All posts in “Foreign Media”

Queer.hr: Srpski vojnici mogu biti gay

Gay Echo je objavio da za razliku od SAD-a, u Srbiji LGBT populacija može stupiti u vojsku.

Vojska Srbije je trenutno raspisala natječaj putem kojeg prima zainteresirane muškarce i žene u profesionalnu vojsku. U Srbiji više nema obaveznog vojnog roka već se vojska profesionalizira.

Predrag Azdejković je za Queer.hr rekao da  LGBT populacija u Srbiji ne zna da joj je dozvoljeno ići u vojsku i da mogu biti profesionalni vojnici, jer vlada mišljenje da ako u Americi nije dozvoljeno – u Srbiji tek nije.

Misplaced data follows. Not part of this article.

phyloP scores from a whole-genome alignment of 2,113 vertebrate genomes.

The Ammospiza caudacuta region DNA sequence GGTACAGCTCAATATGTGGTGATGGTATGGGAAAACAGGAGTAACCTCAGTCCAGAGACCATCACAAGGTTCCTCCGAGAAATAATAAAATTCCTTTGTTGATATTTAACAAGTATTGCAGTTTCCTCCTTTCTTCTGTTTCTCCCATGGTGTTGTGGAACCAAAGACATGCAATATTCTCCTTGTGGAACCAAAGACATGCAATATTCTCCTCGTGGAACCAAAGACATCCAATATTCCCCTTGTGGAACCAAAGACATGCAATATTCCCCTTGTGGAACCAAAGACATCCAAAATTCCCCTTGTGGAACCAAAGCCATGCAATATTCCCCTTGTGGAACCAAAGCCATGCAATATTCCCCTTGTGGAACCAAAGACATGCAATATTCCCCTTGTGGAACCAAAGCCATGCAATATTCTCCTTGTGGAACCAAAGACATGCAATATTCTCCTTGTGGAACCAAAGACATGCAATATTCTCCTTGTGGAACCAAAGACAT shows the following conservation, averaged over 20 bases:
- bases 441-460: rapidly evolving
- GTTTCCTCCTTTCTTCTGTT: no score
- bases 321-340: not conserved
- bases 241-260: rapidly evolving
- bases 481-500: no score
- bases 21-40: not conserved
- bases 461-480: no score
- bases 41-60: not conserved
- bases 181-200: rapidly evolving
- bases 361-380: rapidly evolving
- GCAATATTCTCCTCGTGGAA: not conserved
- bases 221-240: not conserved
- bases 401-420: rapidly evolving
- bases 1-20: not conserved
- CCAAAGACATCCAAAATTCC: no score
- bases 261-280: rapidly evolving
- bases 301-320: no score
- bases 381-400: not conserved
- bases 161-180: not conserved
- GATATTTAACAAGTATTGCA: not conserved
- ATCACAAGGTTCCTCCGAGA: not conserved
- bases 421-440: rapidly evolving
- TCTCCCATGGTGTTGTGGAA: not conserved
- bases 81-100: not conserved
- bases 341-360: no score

“Ali tu je greška.” – kaže Predrag. “U Srbiji ne postoji nikakva zakonska zabrana, znači dozvoljeno je. Također, Zakon protiv diskriminacije zabranjuje bilo kakvu diskriminaciju na osnovu seksualne orijentacije, tako da se to primjenjuje i na vojnu službu. Nama, kao Gej lezbejskom info centru je vrlo važno da informiramo LGBT populaciju i nudimo provjerene informacije. Ali, Srbija je homofobična zemlja i zato smo pozvali Ministarstvo odbrane i Vojsku Srbije da kažnjava svako maltretiranje vojnika na osnovu seksualne orijentacije i da zaštiti LGBT osobe u oružanom sastavu.”

Queer.hr: Gay podrška Crvenoj Zvezdi

Gej i lezbijski info centar Srbije podržao nogometni klub Crvena zvezda